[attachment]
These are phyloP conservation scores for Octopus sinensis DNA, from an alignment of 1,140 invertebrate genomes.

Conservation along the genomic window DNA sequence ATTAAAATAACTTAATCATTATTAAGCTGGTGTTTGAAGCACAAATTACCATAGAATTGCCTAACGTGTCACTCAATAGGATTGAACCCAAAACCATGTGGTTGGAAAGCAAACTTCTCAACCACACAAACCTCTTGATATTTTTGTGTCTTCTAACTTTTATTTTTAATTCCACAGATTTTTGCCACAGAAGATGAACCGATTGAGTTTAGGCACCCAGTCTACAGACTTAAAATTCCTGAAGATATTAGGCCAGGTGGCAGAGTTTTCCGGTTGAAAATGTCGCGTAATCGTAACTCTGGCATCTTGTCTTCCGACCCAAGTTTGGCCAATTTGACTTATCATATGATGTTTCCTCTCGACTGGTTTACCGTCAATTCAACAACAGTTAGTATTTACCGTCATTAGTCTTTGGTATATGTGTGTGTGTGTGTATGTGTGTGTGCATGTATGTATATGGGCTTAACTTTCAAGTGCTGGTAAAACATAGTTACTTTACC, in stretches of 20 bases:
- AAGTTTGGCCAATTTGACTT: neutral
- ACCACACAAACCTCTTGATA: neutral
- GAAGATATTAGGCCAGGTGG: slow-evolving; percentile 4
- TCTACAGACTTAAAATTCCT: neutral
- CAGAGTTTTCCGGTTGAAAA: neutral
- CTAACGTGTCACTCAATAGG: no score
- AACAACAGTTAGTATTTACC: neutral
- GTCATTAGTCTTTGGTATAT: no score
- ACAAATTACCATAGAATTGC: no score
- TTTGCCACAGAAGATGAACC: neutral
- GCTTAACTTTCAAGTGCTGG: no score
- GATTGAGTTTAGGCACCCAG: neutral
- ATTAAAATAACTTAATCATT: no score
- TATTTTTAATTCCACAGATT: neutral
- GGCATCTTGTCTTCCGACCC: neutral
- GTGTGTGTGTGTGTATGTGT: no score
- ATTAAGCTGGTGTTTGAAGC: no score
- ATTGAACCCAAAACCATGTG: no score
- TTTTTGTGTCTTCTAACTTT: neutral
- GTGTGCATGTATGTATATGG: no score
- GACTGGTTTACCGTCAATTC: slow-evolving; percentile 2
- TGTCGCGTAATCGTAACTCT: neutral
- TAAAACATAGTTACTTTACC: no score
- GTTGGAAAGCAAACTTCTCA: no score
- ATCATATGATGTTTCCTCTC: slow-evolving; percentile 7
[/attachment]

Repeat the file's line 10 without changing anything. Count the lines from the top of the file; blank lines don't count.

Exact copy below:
- GTCATTAGTCTTTGGTATAT: no score